Supreme Court Ruling Reduces Power of SEC, FTC-
In a unanimous decision, the Supreme Court on April 14 made it easier for individuals and companies to challenge complaints filed against them by the Securities and Exchange Commission (SEC) and Federal Trade Commission (FTC), potentially reducing the power of these two federal regulators.
In a decision written by liberal Justice Elena Kagan, the justices said individuals and companies facing agency investigations can go straight to federal court. The ruling challenges whether in-house agency judges can always impartially adjudicate cases.
The ruling revolved around two separate cases: a Texas accountant who challenged the constitutionality of an SEC administrative law judge (ALJ) to hold enforcement proceedings against her, and another case involving the use of an ALJ by the Federal Trade Commission against an Arizona technology company.
When, as in the enforcement actions against Cochran and Axon, a Commission elects to institute administrative proceedings to address statutory violations, it typically delegates the initial adjudication to an Administrative Law Judge (ALJ) with authority to resolve motions, hold a hearing, and then issue a decision.
As prescribed by statute, a party objecting to the Commission proceedings makes its claims first within the Commission itself, and then (if needed) in a federal court of appeals. But the parties here sidestepped that review scheme and brought their claims in district court, seeking to enjoin the administrative proceedings.
The court held that the statutory review schemes set out in the Securities Exchange Act and Federal Trade Commission Act do not displace a district court’s federal-question jurisdiction over claims challenging as unconstitutional the structure or existence of the SEC or FTC.
The decision is the latest in a line of rulings that have chipped away at the federal administrative state, reducing agencies’ powers and making them more vulnerable to sweeping constitutional attacks. The challengers in this case argued that the job protections afforded to ALJs violate the Constitution’s separation of powers by insulating the judges from presidential control.
The Biden administration contended that these arguments could only be made after going through commission proceedings and challenging the final decisions in a federal appeals court. However, the challengers argued that they shouldn’t have to endure an expensive process that could take years.
Writing for the court, Justice Kagan said that the challengers would lose their rights if they couldn’t assert them until after the proceedings were over. Kagan relied on a 1994 decision that said federal trial courts can hear immediate challenges in some circumstances. This ruling said federal judges have jurisdiction when a disputed legal issue might not otherwise get “meaningful judicial review,” lies outside the agency’s expertise and is “wholly collateral” to the in-house review system.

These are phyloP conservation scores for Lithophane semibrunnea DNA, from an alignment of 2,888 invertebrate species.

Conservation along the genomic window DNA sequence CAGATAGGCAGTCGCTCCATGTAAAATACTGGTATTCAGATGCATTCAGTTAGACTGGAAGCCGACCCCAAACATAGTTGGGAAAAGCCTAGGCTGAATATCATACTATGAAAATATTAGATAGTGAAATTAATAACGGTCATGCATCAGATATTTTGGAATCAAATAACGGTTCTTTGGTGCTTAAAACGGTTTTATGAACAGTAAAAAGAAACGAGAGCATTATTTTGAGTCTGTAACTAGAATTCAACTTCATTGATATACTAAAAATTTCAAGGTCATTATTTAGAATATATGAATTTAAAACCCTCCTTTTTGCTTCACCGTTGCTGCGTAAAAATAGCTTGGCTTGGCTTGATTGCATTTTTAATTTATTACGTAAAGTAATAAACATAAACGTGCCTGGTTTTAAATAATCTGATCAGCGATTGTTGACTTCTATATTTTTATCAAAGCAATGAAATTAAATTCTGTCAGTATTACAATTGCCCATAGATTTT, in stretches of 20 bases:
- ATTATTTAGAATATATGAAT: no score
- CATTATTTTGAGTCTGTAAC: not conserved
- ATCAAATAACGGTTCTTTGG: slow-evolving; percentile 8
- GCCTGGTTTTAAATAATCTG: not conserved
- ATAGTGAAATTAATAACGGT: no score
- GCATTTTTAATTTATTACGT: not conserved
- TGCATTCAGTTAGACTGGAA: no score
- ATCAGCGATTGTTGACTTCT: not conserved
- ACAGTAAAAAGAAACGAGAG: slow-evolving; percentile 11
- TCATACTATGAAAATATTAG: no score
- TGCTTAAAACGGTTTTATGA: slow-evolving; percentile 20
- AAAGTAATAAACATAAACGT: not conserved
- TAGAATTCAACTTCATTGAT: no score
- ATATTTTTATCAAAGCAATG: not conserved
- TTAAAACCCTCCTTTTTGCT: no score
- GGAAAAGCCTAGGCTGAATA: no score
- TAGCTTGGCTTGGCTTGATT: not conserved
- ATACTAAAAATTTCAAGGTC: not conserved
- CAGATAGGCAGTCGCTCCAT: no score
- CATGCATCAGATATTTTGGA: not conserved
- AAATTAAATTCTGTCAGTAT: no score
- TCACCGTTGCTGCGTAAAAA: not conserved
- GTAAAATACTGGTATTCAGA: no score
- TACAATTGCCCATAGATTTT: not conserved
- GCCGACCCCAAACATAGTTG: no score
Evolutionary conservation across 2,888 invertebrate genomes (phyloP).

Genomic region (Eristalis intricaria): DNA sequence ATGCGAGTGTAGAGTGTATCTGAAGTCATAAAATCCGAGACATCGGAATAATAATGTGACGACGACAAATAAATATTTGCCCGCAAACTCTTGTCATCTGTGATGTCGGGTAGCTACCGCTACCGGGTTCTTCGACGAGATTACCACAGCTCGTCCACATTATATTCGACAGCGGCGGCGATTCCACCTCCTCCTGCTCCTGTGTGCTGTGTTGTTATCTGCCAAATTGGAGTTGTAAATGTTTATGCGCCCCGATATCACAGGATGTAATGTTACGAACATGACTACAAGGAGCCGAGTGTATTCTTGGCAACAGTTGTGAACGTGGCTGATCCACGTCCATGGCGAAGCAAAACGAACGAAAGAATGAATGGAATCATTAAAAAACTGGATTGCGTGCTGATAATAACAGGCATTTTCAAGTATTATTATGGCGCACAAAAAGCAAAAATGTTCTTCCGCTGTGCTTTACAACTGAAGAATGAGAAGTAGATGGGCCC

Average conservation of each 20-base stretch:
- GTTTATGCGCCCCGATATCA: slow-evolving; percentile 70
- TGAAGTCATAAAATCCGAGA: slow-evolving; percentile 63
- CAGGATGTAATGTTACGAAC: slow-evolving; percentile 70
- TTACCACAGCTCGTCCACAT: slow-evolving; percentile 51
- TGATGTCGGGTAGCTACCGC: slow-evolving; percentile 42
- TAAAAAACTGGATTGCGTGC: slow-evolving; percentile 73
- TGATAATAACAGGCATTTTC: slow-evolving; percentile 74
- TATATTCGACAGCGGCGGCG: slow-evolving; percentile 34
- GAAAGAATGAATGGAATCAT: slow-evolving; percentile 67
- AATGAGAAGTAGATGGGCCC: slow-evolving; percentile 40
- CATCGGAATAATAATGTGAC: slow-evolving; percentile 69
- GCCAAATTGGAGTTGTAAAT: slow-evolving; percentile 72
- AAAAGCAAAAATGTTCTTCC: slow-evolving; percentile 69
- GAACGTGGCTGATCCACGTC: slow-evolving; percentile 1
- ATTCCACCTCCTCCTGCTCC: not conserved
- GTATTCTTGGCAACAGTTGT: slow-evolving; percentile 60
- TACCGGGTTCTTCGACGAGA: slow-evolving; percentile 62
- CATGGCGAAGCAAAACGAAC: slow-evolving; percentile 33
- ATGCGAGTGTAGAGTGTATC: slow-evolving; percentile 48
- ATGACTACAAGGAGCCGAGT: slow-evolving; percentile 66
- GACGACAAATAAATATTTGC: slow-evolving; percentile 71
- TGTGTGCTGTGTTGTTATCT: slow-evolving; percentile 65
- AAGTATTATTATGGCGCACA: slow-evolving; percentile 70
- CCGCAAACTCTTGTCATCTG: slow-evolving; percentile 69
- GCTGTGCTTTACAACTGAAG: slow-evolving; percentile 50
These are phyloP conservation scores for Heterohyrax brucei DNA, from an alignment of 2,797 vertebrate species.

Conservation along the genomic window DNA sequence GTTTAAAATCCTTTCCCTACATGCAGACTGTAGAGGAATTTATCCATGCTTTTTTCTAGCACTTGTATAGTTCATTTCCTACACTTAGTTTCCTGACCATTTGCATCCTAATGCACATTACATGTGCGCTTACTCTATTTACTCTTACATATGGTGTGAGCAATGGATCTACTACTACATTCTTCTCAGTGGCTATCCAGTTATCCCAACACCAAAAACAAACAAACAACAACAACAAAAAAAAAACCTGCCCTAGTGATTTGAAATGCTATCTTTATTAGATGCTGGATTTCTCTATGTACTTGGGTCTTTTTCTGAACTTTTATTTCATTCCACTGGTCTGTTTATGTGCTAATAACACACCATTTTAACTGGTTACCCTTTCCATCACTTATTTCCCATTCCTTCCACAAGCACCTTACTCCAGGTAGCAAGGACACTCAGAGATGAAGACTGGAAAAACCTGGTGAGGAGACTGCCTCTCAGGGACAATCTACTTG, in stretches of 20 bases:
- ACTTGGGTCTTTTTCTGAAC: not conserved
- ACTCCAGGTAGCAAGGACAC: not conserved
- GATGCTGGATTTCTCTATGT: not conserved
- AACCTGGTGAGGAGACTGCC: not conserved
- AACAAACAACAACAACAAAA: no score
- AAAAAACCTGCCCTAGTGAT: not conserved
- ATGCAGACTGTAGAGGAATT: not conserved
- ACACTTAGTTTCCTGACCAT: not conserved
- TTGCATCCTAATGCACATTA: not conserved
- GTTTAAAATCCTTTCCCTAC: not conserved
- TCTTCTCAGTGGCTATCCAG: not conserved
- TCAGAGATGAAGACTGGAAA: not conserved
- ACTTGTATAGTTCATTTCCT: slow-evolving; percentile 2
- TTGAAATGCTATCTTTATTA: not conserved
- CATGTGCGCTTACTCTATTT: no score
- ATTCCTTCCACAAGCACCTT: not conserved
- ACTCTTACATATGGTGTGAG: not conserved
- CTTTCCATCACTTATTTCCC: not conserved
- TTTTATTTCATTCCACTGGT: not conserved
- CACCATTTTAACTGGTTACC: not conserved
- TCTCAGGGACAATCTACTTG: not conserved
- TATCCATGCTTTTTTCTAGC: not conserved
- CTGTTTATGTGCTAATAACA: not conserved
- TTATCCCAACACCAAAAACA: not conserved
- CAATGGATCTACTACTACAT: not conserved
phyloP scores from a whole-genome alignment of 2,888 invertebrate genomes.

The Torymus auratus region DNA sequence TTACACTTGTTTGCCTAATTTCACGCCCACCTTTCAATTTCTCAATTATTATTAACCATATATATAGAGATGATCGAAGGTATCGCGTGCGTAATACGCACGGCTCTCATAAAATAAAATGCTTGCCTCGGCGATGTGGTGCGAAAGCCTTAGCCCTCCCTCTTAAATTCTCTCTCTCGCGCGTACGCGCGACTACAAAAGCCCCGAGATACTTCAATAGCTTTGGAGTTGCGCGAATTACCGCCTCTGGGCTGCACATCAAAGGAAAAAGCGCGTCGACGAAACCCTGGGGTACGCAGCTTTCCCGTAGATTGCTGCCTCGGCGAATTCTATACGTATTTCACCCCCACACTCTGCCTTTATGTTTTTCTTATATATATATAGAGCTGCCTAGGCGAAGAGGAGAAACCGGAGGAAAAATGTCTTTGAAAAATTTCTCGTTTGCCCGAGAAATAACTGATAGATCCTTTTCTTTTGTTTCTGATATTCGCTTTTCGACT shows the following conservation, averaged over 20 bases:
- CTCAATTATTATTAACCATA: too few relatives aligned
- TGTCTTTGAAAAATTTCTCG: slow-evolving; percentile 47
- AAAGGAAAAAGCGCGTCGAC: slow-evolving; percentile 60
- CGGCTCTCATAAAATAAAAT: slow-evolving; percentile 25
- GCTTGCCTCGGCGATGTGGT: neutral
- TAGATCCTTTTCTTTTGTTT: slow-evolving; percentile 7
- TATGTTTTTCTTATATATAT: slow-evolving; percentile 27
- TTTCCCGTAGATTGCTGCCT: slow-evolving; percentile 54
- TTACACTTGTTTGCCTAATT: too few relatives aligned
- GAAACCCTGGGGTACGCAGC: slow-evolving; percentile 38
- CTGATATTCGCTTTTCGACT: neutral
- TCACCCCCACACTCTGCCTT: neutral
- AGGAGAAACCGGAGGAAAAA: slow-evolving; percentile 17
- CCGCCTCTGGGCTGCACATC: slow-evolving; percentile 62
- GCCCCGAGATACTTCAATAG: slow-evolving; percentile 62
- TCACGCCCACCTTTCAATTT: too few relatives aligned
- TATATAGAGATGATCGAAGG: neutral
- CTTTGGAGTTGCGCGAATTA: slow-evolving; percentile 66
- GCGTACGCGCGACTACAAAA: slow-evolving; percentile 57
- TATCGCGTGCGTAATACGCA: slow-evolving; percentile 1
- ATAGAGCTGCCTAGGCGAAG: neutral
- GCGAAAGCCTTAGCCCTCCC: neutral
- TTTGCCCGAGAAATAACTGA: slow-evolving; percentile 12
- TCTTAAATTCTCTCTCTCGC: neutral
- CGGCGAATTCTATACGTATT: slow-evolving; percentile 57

To read the Supreme Court’s ruling, please see: 21-86 Axon Enterprise, Inc. v. FTC (04/14/2023) (supremecourt.gov)
New Disclosures for Joint Ventures Adopted
The Financial Accounting Standards Board (FASB) has updated its rules to require businesses to report on the assets they bring into certain joint ventures.
Adopted at its April meeting, the change is aimed at filling gaps in disclosure requirements. Existing U.S. GAAP rules do not state how joint ventures should account for what each party initially contributes to the joint entity. The new disclosures will go into effect on January 1, 2025 and will apply to joint ventures formed on or after that date. The updates will offer more clarity to audit firms and companies that set up joint ventures.
Under the new rules, certain joint ventures will be required to disclose their formation date and their fair value at formation. This involves measuring liabilities and assets at their current value. The proposal will apply to certain joint ventures that result in a stand-alone business and generally include involvement from each party to the joint venture.
Companies also will have to disclose the amount of certain assets and liabilities that will be recognized by the joint venture. Additionally, joint ventures will have to disclose the amount of goodwill or intangible assets recognized by the joint venture, if any.
In making its ruling, the FASB board said that new disclosure requirements would apply only when the joint venture is formed, and not for the lifetime of the entity.
For more information on FASB’s decision, please see: April 5, 2023 Board Meeting Handout (fasb.org)
IPOs Remain Depressed in Q1
The total number of Initial Public Offerings continued to remain low in Q1 2023, with 46 IPOs raising a total of $3.1 billion, a decrease of 72% compared to the same period last year, according to data services provider Audit Analytics.
The 46 deals included 35 traditional IPOs, which raised $2.3 billion and 11 Special Purpose Acquisition Company (SPAC) IPOs which raised a total of $797 million.
In Q1 2022, a total of 85 IPOs went to market, raising $11.3 billion. Though Q1 2022 was higher than this year, it’s a stark contrast to Q1 2021, during which time 407 IPOs raised a total of $134.6 billion. It’s important to note that in 2021, the vast majority of those IPOs were SPACs.
Audit Analytics notes that “The IPO market is likely to continue to remain depressed given the uncertainty around the banking crisis coupled with concerns surrounding higher interest rates and inflation.”
For more data on Q1 2023 IPOs, please see: Q1 2023 IPO Trends: Market Downturn Persists | Q1 2023 IPO Trends: Market Downturn Persists – Audit AnalyticsAudit Analytics